Jake, of Charnock, a former Birley Community College student, will be a third generation engineer when he qualifies.

“I like practical learning and I don’t enjoy being in a classroom so the apprenticeship was perfect for me,” said Jake.

“I’ve always worked on cars in my spare time. I have a 1965 Ford Anglia which I bought and restored. Many of the skills I have developed from working on cars are useful in my apprenticeship. To get a job where work is not work, it’s an extension to your hobby, is amazing.”

Harry Mayes, aged 18, is a Mechanical Maintenance apprentice with Professional Lifting Services, in Sheffield.

Abby Plummer

Abby Plummer

“I’m a very practical person and I don’t think I could do something where I would be sitting still for long parts of the day,” explained Harry, a former Penistone Grammar School pupil.

“I approached the AMRC Training Centre and after getting through an assessment I was sent for interviews with several companies, all local to where I lived and offering maintenance apprenticeships. I was fortunate to be offered apprenticeships with two of them.

“I would say the key is waiting for the right fit for you. There are lots of companies which the AMRC works with so there is always a right fit.

“There are lots of incentives as well during your apprenticeship; you get salary increases for reaching various milestones as you progress through your apprenticeship.

“I would say to anyone considering an apprenticeship, just go for it. What have you go to lose? And if you already have an employer then ask them if you can come here! I want to get fully qualified and then work my way up the career ladder.”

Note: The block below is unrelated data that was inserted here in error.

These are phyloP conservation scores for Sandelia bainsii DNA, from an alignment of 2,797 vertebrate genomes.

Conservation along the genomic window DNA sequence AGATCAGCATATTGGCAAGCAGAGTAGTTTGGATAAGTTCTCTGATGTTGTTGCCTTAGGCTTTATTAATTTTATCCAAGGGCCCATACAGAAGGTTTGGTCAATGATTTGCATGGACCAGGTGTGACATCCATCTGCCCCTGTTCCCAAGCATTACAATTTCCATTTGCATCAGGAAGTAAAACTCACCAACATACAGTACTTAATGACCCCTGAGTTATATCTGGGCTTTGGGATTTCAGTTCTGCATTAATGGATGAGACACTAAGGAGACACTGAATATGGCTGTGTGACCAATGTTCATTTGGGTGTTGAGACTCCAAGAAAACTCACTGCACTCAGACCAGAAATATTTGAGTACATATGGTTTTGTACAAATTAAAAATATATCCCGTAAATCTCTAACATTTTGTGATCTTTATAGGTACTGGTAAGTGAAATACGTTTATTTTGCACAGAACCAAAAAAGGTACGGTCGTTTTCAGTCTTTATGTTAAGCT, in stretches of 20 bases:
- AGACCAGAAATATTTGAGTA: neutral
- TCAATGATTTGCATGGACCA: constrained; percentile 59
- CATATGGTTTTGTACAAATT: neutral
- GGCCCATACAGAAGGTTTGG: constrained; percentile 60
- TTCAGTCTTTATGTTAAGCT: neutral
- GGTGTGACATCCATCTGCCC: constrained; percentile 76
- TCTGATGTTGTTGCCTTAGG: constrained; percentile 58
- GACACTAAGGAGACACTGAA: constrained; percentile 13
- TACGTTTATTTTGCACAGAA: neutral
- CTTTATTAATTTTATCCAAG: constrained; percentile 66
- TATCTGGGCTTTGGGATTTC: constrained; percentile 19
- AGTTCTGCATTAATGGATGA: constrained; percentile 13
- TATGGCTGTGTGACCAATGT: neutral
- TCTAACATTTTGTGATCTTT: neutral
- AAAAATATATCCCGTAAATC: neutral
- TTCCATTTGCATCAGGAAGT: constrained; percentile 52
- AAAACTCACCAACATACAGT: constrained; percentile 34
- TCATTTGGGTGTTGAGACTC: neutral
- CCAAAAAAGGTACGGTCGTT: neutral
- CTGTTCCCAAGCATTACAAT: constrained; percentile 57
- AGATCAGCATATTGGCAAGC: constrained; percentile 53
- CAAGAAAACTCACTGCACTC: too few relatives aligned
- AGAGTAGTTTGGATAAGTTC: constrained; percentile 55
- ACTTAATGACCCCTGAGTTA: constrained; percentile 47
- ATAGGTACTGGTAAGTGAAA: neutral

Training Centre director Kerry Featherstone said: “We are providing progression routes through to a degree and ultimately masters and beyond, all which now support the changes in the apprenticeship landscape and the degree apprenticeship standard.

“As a university founded with a mission to provide both economic benefits and educational opportunity to local people, I am proud that the AMRC Training Centre is leading the way, demonstrating how young people might access training and employment opportunities in ways which also directly offer progression into a higher education of the highest quality.”

Training Centre programme manager Dan Swift added: “Over the last 12 months we have seen a sharp increase in demand from companies of all shapes and sizes wanting to take on apprentices at all levels.

“Companies are seeing the value of hiring apprentices.

“They can address skills gaps and bring new ideas and techniques to a company, which in turn can help companies to grow and develop.”

ARE YOU APPRENTICE OF THE YEAR?

We are searching for an Apprentice of the Year to be crowned at our awards ceremony on Tuesday, May 16. Entrants can come from Sheffield, Doncaster, Barnsley, Chesterfield, Rotherham or Mansfield. You can be nominated by a colleague or by your firm. If you need help with your entry why not book a free place on our awards workshop which is on March 15 from 10am until noon. The competition will be judged by Frances Bishop from TV’s Apprentice show. To book a place on the workshop call 07803 505658 or email haroldine.lockwood@jpress.co.uk or log on to North Midlands & South Yorkshire Apprentice Awards

Jake Cawthorne

Jake Cawthorne